4 Ways to Avoid Going Over Budget on A Home Renovation
Whether you are renovating to make your space more comfortable, to increase your home's value, or just trying the style you always wanted from Pinterest, one of the biggest obstacles you can face when updating your home is staying within your budget.
Budgeting for any remodeling project can be challenging. In fact, in the 2021-2022 study by Houzz, 34 percent of homeowners exceeded their budget, and they did so for a variety of reasons. The top two reasons they cited include finding that the products or services were more costly than expected and that the project was more complex.
Want to avoid these mistakes made by homeowners? We have listed these four expert tips to help keep your project as close to budget as possible.
It can be tempting to do the legwork yourself, so you can save money, especially if you know you have got enough time on your hands. However, the DIY route may not be cheaper than you thought it would be. Your lack of know-how can be costly, and you could spend more on a botched job.
Especially for plumbing, electrical, or structural work, it will be safer and cheaper to pay a licensed and experienced professional to do the job right. Also, trust that professionals know the best brands to work with and can achieve the look you are aiming for while still getting the most bang for your buck.
But while it is better to leave the job to the pros, there are some things you can do to prepare your space before a crew comes, especially if you are paying them per hour. Depending on the remodel, you can tidy up the area and clean surfaces, pack up and move furniture and other decors out of the construction zone to make their job go more smoothly.
Experts recommend hiring a general contractor for medium- to large-scale remodeling projects. A general contractor knows who will do the best work for the best price, and they will know when to schedule them to avoid wasting dollars on inefficient use of time. Plus, sticking to a single contractor ensures the quality of work and materials will be consistent.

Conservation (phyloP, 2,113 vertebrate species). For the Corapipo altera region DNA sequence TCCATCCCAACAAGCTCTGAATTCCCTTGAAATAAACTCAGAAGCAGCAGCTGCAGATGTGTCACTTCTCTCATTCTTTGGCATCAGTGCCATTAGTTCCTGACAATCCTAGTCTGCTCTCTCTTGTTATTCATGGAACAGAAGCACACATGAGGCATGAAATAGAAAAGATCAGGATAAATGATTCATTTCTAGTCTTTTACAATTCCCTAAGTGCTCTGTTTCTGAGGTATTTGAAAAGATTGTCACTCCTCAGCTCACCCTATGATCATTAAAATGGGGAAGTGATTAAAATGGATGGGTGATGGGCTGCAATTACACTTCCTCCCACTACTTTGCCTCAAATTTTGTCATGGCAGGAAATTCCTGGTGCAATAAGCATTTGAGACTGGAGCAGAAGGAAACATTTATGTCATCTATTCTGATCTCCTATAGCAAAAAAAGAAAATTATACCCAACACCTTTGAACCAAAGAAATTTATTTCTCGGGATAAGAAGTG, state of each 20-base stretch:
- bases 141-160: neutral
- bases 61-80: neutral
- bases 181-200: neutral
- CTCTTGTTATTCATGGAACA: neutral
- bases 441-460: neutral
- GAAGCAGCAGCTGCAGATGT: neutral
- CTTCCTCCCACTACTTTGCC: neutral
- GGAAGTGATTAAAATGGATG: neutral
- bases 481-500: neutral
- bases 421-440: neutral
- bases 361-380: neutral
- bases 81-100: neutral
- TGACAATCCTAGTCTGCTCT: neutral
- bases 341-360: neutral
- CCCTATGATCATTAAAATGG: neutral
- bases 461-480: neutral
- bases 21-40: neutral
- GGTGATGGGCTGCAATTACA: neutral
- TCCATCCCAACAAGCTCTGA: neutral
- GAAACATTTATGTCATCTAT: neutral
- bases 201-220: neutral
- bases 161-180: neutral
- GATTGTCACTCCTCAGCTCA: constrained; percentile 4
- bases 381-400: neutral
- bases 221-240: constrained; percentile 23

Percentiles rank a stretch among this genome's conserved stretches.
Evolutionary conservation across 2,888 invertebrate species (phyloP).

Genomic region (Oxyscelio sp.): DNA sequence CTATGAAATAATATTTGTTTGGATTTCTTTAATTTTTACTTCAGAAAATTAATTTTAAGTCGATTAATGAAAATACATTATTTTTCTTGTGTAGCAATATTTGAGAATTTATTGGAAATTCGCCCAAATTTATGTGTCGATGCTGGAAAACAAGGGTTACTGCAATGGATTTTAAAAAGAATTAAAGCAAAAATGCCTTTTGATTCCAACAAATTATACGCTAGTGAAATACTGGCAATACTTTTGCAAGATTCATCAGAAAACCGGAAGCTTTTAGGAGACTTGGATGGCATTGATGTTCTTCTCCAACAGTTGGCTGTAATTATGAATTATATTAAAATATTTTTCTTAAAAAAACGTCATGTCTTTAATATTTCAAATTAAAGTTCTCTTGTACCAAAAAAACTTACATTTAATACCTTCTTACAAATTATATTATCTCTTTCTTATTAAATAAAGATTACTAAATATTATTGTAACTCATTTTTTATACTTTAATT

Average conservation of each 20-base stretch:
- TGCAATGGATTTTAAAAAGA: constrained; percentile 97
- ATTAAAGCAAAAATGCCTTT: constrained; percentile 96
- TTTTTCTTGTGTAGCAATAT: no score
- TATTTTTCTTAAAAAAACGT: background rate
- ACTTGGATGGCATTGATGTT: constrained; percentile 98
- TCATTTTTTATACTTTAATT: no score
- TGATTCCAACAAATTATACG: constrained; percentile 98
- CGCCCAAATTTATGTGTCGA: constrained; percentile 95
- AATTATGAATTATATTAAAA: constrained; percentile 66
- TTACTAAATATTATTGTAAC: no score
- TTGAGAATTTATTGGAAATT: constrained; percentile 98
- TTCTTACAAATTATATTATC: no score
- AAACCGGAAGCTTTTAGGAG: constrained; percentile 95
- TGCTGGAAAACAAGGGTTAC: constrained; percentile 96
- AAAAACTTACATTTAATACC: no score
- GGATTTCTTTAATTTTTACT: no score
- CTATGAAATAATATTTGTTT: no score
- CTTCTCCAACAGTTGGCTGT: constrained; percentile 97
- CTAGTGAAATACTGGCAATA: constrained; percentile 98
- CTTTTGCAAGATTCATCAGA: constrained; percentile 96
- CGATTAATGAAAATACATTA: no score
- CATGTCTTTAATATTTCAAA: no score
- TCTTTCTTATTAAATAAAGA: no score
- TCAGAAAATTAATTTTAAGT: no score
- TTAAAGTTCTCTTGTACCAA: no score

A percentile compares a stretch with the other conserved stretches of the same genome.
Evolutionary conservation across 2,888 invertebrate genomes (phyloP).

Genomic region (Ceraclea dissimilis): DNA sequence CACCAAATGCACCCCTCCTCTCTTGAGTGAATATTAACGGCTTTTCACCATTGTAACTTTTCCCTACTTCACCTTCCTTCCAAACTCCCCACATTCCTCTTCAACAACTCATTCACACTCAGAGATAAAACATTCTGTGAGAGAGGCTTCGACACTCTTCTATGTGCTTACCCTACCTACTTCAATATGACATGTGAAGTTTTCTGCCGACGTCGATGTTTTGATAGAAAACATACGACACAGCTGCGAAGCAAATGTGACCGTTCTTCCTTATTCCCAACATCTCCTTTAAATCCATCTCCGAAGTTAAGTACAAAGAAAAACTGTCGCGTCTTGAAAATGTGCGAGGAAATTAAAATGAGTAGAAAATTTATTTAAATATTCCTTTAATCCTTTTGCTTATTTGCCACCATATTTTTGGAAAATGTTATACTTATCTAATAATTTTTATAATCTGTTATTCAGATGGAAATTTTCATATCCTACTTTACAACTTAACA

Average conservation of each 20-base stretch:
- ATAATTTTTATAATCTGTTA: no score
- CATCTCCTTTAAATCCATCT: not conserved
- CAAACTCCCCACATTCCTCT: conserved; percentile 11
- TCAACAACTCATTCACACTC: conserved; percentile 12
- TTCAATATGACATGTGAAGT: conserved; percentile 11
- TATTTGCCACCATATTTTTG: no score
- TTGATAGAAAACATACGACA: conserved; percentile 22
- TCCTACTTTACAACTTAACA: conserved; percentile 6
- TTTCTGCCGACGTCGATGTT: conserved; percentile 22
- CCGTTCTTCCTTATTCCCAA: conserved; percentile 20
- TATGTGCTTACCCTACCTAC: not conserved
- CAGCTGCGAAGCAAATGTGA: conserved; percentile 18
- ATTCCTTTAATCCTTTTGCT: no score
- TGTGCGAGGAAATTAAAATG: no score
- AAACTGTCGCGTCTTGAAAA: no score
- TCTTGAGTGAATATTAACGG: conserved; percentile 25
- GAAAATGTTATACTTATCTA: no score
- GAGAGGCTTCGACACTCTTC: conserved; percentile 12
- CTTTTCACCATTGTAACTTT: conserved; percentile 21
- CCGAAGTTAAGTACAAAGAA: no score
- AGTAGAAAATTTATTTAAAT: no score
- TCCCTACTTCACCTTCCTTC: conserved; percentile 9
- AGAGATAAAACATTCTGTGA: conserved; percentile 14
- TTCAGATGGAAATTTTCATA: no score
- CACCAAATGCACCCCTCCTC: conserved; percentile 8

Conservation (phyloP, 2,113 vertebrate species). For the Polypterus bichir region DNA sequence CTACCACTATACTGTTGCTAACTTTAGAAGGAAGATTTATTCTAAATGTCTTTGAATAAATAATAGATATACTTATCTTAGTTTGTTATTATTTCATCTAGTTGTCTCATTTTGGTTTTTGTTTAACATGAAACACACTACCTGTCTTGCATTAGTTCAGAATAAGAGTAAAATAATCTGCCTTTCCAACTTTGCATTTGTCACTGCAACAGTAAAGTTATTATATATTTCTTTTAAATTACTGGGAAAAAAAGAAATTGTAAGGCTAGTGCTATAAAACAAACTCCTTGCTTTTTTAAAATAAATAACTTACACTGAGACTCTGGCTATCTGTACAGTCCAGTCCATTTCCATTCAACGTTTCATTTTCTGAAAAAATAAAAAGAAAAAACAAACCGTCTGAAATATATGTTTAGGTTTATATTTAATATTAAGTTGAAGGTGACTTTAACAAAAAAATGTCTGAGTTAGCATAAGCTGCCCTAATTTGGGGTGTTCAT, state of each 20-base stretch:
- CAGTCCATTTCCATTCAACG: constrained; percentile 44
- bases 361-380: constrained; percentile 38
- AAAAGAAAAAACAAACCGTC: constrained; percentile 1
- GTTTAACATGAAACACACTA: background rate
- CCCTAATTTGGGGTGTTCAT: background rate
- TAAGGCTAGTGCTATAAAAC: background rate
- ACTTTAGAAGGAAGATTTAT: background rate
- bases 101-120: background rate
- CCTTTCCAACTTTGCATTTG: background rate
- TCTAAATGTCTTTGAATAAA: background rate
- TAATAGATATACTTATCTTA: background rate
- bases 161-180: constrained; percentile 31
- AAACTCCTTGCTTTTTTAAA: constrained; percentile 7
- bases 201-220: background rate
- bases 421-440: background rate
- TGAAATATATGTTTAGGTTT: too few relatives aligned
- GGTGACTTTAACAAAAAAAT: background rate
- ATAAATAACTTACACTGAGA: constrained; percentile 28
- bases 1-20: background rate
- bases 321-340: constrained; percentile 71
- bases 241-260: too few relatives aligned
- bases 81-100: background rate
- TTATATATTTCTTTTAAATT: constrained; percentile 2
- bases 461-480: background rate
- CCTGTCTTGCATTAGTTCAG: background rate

To get the best deal, obtain bids from at least three different traders. While it is not unusual for their quotes to differ in certain areas, this is an excellent opportunity to learn about their good and bad points and different approaches to the same work. Moreso, you can be wary if a bid is too good to be true, which could be a red flag that the contractor is either lying to you or is inexperienced.
If you decide not to choose a general contractor and hire individual workers yourself, get at least three quotes for each service performed so you can better compare their prices and scope of work.
No matter how big or small the remodeling project is, careful and detailed planning is the best way to avoid expensive problems down the road. Remember that the cost of renovations does not only include the materials and contractor/labor fees. Further, consider the little things, such as the costs for any necessary permits, sales tax, delivery charges, shipping charges, and even cleaning materials. Getting a detailed breakdown of the costs upfront means you can see how the different elements of your project add up to the total price.
If you are working with a good contractor, expect that you will get a detailed quote. They will also take the time to sit down with you and discuss the entire project, creating a step-by-step plan. This is also the best time to make all the decisions, especially regarding the materials and finishes you want.
And once the plan is complete, stick to it so you will not make last-minute changes when you are stressed, which is a surefire way to get your budget out of control.
Even if you are an optimistic homeowner, part of the planning stage is to have a plan for the unexpected. According to the Houzz study, one of the biggest reasons homeowners went over budget was because the project turned out to be more complex than expected. When your contractor opens a wall, they could find some necessary electrical work. If you have an older home, there is a critical risk of getting things that need updating, including plumbing, electrical, and wall material issues or even discovering mold and asbestos, that could jeopardize your family's health and safety.
Hence, regardless of the budget you arrive at, it is safer to have an additional 10-25 percent buffer to cover any surprise expenses and delays. You will get peace of mind knowing that you have the funds just in case you need money to fix whatever is discovered wrong at short notice. Besides, experts say this cash cushion, more often than not, comes in handy.